You find yourself feeling complacent, frustrated or oddly resistant to the people or projects you care about. No matter what you do, you blow up in conversations with your loved one, you put off that book you’ve been wanting to write, or you continue to feel stuck with a monumental to-do list.
You’re not alone.
In this moment, and in moments to come, we are all holding numerous commitments. Among these commitments there are several that are core to who we are. We will call these core-commitments – relationships/activities/events that hold something of deep importance, connecting us to innate values and value systems. Some of these may include our faith, our family, our career, our marriage … etc.
Each of these core-commitments both require energy of us and create energy for us as they occupy space in our lives. When we provide attention to a core-commitment, that commitment is revitalized and activated. When we ignore that core-commitment, a gap forms and an emptiness is felt.
Further, these attended and unattended core-commitments effect one another completely.
And this may be you today: There is a core-commitment of your life (a piece of you) that you are leaving unattended and you are feeling stuck as a result.
This is what happened to me. And I hope that by sharing it with you it will ease your suffering and lead you to greater fulfillment in your life.
I went through a period of deep struggle with my faith recently. And that struggle caused me to cut out any time devoted to exploring my spiritual side – a core-commitment of great value to me. No more being curious about what was out there, no more reading or studying, no more attention to this part of me.
Because of this, other valuable core-commitments of my life were affected: my marriage and connection with my wife was strained; my fitness schedule was non-existent; my work felt more taxing than ever; and my overall outlook on life was destructive at worst and bored at best.
It was as if all of these other parts of me were grinding to a halt.
Then, something entered my life that I wasn’t expecting, and brought me to this conclusion and the very offering of this article: you can get un-stuck with just a small dose of curiosity.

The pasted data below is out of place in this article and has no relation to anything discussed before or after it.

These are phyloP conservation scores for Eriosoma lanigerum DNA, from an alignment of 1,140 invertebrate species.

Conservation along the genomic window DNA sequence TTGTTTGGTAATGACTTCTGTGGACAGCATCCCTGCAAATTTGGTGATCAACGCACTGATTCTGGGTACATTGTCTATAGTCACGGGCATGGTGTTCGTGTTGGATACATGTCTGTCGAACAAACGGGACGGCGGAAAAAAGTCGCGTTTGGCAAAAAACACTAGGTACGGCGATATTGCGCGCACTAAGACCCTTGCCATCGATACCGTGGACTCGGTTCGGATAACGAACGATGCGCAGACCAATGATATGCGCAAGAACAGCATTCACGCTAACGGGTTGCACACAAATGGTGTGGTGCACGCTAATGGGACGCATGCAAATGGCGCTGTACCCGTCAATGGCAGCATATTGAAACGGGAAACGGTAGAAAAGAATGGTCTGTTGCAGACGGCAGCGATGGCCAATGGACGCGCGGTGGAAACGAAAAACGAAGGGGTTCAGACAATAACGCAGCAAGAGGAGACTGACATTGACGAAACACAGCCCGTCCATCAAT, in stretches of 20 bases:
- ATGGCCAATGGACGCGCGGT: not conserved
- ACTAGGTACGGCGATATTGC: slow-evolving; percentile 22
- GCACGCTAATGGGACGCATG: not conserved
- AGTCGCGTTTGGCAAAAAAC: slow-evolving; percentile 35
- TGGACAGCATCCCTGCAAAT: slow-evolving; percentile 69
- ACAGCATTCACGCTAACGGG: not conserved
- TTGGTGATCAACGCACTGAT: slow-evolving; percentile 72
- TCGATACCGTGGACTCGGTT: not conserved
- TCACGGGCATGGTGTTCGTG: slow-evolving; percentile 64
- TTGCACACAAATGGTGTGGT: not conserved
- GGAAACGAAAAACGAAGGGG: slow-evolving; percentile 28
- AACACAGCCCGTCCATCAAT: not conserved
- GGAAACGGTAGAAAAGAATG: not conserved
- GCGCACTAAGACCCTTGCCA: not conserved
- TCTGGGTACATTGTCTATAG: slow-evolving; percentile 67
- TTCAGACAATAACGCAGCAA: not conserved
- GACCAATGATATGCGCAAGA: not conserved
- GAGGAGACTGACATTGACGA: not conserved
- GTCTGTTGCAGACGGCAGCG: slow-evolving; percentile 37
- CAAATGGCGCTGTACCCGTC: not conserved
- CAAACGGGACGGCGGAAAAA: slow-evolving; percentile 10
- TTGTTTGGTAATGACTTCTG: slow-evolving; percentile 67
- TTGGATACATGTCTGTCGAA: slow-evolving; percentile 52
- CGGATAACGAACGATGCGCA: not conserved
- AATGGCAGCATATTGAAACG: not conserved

I was lying in bed one morning when I received an email from a church I had attended back in college (the Heart). This email was no more unique than any other – “check out our new podcast” or something to that effect – but it came from a pastor I deeply respected, so I took notice. I opened the email.
In that moment, still lying in bed, still fraught with tension and “stuckyness,” I experienced a lightness of heart.
There was a notable moment where the tension released, the anxiety let up and curiosity came alive.
Suddenly, I felt hopeful and expectant. I felt like a part of me was awake again. And that’s because it was. I allowed this valuable part of myself to come alive – to feel attended.
And it was, quite wonderfully, a small dose of curiosity that allowed this to happen.
I listened to a podcast about spiritual things. I had no judgement of myself or the message, and no expectations of what was to come.
Since then, I have actively been feeding this curiosity every now and then – ensuring that this core-commitment is attended. As a result, my marriage feels full, I am regularly connecting with a fitness community and, well, I’m doing work like this – writing for you – and that’s something I love.
So, I am here to share that if you are currently feeling this way – frustrated, resistant to yourself and your commitments, stuck – there is one small step you can take today.
Being curious is an attitude that is followed by action. It’s believing that something good exist for you and then acting on that belief; it’s wondering what could happen (not convincing yourself of what will happen) and going for it. And this action can be small.
Listen to a podcast. Ask your loved one about their dreams. Write the first page of your book. Not expectations. No judgments.
What is one small way you can show up and be curious in your unattended core-commitment today? I’d love to hear what you come up with. You can email me at email@example.com .
With love and curiosity – Andrew